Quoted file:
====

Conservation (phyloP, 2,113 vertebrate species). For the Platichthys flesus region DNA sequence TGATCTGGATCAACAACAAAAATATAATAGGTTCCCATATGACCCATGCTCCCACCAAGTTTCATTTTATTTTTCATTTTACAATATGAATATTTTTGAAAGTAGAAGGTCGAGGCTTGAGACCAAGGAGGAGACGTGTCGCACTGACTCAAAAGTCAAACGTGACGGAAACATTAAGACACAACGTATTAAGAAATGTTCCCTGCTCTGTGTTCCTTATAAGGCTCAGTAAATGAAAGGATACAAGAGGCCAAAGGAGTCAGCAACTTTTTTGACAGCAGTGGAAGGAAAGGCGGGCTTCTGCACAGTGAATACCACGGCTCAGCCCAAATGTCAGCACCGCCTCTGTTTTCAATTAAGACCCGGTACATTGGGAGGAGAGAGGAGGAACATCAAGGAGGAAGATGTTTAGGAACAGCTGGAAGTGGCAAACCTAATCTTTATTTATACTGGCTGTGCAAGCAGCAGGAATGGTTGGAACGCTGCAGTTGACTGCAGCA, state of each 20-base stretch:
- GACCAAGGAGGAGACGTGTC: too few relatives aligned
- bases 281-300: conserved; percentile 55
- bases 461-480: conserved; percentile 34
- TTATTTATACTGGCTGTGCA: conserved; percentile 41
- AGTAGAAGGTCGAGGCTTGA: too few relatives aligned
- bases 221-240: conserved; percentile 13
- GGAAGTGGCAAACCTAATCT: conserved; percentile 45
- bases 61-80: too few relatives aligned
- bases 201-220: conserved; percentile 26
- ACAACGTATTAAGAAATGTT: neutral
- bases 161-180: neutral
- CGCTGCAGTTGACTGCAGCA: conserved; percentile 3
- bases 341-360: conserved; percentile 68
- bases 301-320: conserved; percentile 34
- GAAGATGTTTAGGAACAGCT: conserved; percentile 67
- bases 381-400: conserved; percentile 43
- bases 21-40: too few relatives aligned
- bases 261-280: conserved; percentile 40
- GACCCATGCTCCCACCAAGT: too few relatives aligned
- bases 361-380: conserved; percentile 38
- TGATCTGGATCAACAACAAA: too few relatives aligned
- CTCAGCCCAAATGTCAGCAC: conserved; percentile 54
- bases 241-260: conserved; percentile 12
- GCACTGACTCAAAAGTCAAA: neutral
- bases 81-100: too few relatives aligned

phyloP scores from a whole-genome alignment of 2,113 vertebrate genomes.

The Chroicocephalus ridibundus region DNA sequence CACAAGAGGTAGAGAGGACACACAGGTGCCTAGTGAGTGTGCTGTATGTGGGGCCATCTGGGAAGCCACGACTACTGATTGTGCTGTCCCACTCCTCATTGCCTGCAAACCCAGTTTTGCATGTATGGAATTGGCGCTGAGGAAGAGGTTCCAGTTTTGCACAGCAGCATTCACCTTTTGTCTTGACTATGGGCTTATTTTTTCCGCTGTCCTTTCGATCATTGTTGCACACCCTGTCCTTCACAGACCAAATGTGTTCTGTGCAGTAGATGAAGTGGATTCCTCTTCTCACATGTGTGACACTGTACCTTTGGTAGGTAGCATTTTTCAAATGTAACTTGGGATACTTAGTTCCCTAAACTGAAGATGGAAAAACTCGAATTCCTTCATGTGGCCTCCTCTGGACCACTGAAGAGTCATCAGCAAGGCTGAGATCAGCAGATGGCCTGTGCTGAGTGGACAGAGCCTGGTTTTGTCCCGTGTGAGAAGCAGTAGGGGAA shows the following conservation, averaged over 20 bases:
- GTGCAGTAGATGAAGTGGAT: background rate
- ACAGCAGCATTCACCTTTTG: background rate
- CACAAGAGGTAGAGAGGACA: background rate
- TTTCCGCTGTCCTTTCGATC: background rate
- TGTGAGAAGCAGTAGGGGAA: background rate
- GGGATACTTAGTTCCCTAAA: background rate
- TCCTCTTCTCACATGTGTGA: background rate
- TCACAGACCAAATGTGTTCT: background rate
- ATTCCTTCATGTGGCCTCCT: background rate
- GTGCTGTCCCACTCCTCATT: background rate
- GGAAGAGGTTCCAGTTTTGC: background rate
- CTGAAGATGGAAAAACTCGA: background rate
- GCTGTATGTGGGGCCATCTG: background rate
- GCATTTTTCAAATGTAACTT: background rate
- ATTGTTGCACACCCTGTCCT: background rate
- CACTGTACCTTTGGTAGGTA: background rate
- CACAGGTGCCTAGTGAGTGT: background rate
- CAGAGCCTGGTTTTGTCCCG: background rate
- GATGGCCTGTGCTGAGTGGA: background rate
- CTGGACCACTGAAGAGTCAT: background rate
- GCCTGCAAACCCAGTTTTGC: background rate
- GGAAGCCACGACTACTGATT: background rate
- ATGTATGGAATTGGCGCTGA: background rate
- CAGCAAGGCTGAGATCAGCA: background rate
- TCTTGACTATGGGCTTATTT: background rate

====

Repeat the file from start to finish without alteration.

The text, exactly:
Conservation (phyloP, 2,113 vertebrate species). For the Platichthys flesus region DNA sequence TGATCTGGATCAACAACAAAAATATAATAGGTTCCCATATGACCCATGCTCCCACCAAGTTTCATTTTATTTTTCATTTTACAATATGAATATTTTTGAAAGTAGAAGGTCGAGGCTTGAGACCAAGGAGGAGACGTGTCGCACTGACTCAAAAGTCAAACGTGACGGAAACATTAAGACACAACGTATTAAGAAATGTTCCCTGCTCTGTGTTCCTTATAAGGCTCAGTAAATGAAAGGATACAAGAGGCCAAAGGAGTCAGCAACTTTTTTGACAGCAGTGGAAGGAAAGGCGGGCTTCTGCACAGTGAATACCACGGCTCAGCCCAAATGTCAGCACCGCCTCTGTTTTCAATTAAGACCCGGTACATTGGGAGGAGAGAGGAGGAACATCAAGGAGGAAGATGTTTAGGAACAGCTGGAAGTGGCAAACCTAATCTTTATTTATACTGGCTGTGCAAGCAGCAGGAATGGTTGGAACGCTGCAGTTGACTGCAGCA, state of each 20-base stretch:
- GACCAAGGAGGAGACGTGTC: too few relatives aligned
- bases 281-300: conserved; percentile 55
- bases 461-480: conserved; percentile 34
- TTATTTATACTGGCTGTGCA: conserved; percentile 41
- AGTAGAAGGTCGAGGCTTGA: too few relatives aligned
- bases 221-240: conserved; percentile 13
- GGAAGTGGCAAACCTAATCT: conserved; percentile 45
- bases 61-80: too few relatives aligned
- bases 201-220: conserved; percentile 26
- ACAACGTATTAAGAAATGTT: neutral
- bases 161-180: neutral
- CGCTGCAGTTGACTGCAGCA: conserved; percentile 3
- bases 341-360: conserved; percentile 68
- bases 301-320: conserved; percentile 34
- GAAGATGTTTAGGAACAGCT: conserved; percentile 67
- bases 381-400: conserved; percentile 43
- bases 21-40: too few relatives aligned
- bases 261-280: conserved; percentile 40
- GACCCATGCTCCCACCAAGT: too few relatives aligned
- bases 361-380: conserved; percentile 38
- TGATCTGGATCAACAACAAA: too few relatives aligned
- CTCAGCCCAAATGTCAGCAC: conserved; percentile 54
- bases 241-260: conserved; percentile 12
- GCACTGACTCAAAAGTCAAA: neutral
- bases 81-100: too few relatives aligned

phyloP scores from a whole-genome alignment of 2,113 vertebrate genomes.

The Chroicocephalus ridibundus region DNA sequence CACAAGAGGTAGAGAGGACACACAGGTGCCTAGTGAGTGTGCTGTATGTGGGGCCATCTGGGAAGCCACGACTACTGATTGTGCTGTCCCACTCCTCATTGCCTGCAAACCCAGTTTTGCATGTATGGAATTGGCGCTGAGGAAGAGGTTCCAGTTTTGCACAGCAGCATTCACCTTTTGTCTTGACTATGGGCTTATTTTTTCCGCTGTCCTTTCGATCATTGTTGCACACCCTGTCCTTCACAGACCAAATGTGTTCTGTGCAGTAGATGAAGTGGATTCCTCTTCTCACATGTGTGACACTGTACCTTTGGTAGGTAGCATTTTTCAAATGTAACTTGGGATACTTAGTTCCCTAAACTGAAGATGGAAAAACTCGAATTCCTTCATGTGGCCTCCTCTGGACCACTGAAGAGTCATCAGCAAGGCTGAGATCAGCAGATGGCCTGTGCTGAGTGGACAGAGCCTGGTTTTGTCCCGTGTGAGAAGCAGTAGGGGAA shows the following conservation, averaged over 20 bases:
- GTGCAGTAGATGAAGTGGAT: background rate
- ACAGCAGCATTCACCTTTTG: background rate
- CACAAGAGGTAGAGAGGACA: background rate
- TTTCCGCTGTCCTTTCGATC: background rate
- TGTGAGAAGCAGTAGGGGAA: background rate
- GGGATACTTAGTTCCCTAAA: background rate
- TCCTCTTCTCACATGTGTGA: background rate
- TCACAGACCAAATGTGTTCT: background rate
- ATTCCTTCATGTGGCCTCCT: background rate
- GTGCTGTCCCACTCCTCATT: background rate
- GGAAGAGGTTCCAGTTTTGC: background rate
- CTGAAGATGGAAAAACTCGA: background rate
- GCTGTATGTGGGGCCATCTG: background rate
- GCATTTTTCAAATGTAACTT: background rate
- ATTGTTGCACACCCTGTCCT: background rate
- CACTGTACCTTTGGTAGGTA: background rate
- CACAGGTGCCTAGTGAGTGT: background rate
- CAGAGCCTGGTTTTGTCCCG: background rate
- GATGGCCTGTGCTGAGTGGA: background rate
- CTGGACCACTGAAGAGTCAT: background rate
- GCCTGCAAACCCAGTTTTGC: background rate
- GGAAGCCACGACTACTGATT: background rate
- ATGTATGGAATTGGCGCTGA: background rate
- CAGCAAGGCTGAGATCAGCA: background rate
- TCTTGACTATGGGCTTATTT: background rate